|Born: Sept 15, 1890 in Torquay, Devon, England|
|Died: Jan 12, 1976 (at age 85) in Wallingford, Oxfordshire, England|
|Famous For: The Mousetrap, And Then There Were None|
Agatha Christie was an English novelist who was best known for her crime fiction. In all, she wrote more than 60 novels and 15 short story collections in this genre. She created some of the literary world’s best known detectives, such as Miss Marple and Hercule Poirot, and many of her stories have been successfully adapted for stage and screen. The Mousetrap, which opened in the West End of London in 1952, is the world’s longest continuously running play. Christie also wrote several romances, using the pen name Mary Westmacott. Queen Elizabeth II made Christie a Dame in 1971.
Christie’s Early Life
Christie was born in the Devon resort of Torquay, the daughter of an American stockbroker. Her father barely saw her during her younger years and Agatha instead was looked after by her sister and mother. The young woman worked as a nurse during World War One, during which time she acquired considerable pharmaceutical knowledge, including details of a number of poisons. This served her well during her career as a detective writer.
Marriages and Disappearance
Shortly after the start of the war, she married a Royal Flying Corps pilot, although the marriage was unstable and ended in divorce in 1928. Two years before the divorce, Christie went missing for 11 days, shortly after a quarrel and after her husband asked her for a divorce. A massive search was conducted to find her, but she returned unharmed and never explained to anyone where she had gone.
Christie’s Career Beginnings
Christie married again in 1930, and this union was calmer. By this time, she was an established writer, having first made her name with The Mysterious Affair at Styles in 1920. This was her first book and it marked the debut of Hercule Poirot, although his character was initially written as that of a Belgian refugee.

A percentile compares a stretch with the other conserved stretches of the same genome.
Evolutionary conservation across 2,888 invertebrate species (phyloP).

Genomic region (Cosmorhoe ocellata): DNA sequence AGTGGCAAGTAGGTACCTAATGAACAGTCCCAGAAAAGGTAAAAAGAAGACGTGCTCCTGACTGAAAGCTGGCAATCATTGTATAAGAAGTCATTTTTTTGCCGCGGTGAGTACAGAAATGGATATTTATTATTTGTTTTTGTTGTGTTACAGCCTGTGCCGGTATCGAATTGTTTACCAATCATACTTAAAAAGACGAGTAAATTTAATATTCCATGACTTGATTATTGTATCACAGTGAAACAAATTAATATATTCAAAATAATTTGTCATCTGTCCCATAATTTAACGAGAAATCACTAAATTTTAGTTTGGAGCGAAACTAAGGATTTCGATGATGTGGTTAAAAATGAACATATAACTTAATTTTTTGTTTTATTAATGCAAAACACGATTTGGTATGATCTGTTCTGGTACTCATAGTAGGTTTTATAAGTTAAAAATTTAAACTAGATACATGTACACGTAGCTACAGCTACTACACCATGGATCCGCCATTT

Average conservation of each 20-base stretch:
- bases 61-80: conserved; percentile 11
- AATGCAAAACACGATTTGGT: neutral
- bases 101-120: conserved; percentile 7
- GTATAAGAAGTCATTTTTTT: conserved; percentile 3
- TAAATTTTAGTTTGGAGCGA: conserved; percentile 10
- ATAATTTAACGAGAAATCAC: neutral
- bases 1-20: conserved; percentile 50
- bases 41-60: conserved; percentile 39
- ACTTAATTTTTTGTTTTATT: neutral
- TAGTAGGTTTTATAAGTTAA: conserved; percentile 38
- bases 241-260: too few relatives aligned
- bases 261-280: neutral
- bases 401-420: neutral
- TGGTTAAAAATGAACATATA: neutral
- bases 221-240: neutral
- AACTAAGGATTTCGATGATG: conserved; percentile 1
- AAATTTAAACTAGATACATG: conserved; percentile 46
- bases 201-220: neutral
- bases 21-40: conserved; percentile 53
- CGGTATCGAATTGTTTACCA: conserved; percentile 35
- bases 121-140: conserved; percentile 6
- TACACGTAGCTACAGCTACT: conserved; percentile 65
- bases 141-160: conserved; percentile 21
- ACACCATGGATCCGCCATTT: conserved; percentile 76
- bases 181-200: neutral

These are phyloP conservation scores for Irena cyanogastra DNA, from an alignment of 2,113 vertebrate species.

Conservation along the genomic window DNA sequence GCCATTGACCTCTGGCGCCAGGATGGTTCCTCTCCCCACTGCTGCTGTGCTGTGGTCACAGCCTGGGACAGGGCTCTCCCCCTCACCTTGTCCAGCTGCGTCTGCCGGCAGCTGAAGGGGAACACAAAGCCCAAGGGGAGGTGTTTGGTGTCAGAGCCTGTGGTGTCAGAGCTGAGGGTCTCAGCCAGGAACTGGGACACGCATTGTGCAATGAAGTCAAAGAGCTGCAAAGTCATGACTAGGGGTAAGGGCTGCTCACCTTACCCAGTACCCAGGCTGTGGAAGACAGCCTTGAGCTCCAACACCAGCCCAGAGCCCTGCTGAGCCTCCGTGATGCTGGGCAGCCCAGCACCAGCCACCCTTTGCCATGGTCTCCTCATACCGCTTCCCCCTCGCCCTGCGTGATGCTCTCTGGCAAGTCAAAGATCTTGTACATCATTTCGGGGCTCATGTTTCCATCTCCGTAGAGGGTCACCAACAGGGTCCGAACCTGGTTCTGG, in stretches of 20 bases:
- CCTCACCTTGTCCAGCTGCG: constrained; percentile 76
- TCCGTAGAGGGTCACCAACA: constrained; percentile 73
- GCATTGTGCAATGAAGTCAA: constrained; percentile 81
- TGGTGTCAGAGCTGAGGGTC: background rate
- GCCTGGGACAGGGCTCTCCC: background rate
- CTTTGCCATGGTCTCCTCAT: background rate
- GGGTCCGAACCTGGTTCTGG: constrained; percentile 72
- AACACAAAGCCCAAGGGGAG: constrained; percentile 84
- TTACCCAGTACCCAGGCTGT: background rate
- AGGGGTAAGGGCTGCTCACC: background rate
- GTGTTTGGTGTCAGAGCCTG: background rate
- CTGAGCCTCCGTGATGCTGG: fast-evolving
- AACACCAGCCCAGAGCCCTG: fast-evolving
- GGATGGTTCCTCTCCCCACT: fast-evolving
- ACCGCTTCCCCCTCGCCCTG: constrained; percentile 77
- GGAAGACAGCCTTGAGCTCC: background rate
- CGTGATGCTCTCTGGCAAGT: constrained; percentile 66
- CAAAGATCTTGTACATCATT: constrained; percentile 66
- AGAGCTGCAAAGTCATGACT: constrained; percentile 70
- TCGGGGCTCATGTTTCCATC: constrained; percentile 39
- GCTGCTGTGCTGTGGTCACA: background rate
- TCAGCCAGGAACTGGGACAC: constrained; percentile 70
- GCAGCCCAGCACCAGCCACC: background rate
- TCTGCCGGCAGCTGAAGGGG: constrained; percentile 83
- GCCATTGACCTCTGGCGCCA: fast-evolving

The public response was very positive with favorable comparisons being made between Christie’s book and the still-popular works of Conan Doyle. Encouraged by the novel’s reception, Christie wrote more than 40 further books starring Poirot. Nevertheless, the author herself is said to have had more affection for her other enduring creation, the charming and elderly Miss Jane Marple.
Christie’s Literary Style
Most of the novels that Christie wrote followed a broadly similar path. A murder or murders were committed by an unusual – and sometimes remarkable – method, which very often involved the use of poisons. In a technique which came to be associated most strongly with the Poirot novels, the detective would carry out an interrogation of each person suspected of the crime, then gather them all together in a single room.
Here, he or she would explain, sometimes at considerable length, who had committed the murder and how they had done so. The novels’ success therefore rested less on unusual structure than on psychological thrills and suspense.
Christie returned to her former interest of pharmacology during World War Two, when she was employed at University College London. After the return of peace, she continued to write extensively, with her novels becoming increasingly popular all over the world. The Mousetrap opened in London in 1952, and has never closed.
Later Years and Death
Her works were also often taken up by television and cinema, with 1974’s adaption of the Hercule Poirot mystery Murder on the Orient Express being Christie’s most notable big-screen success. By then she was becoming ill, possibly with Alzheimer’s disease, and she died at the age of 85 in 1976.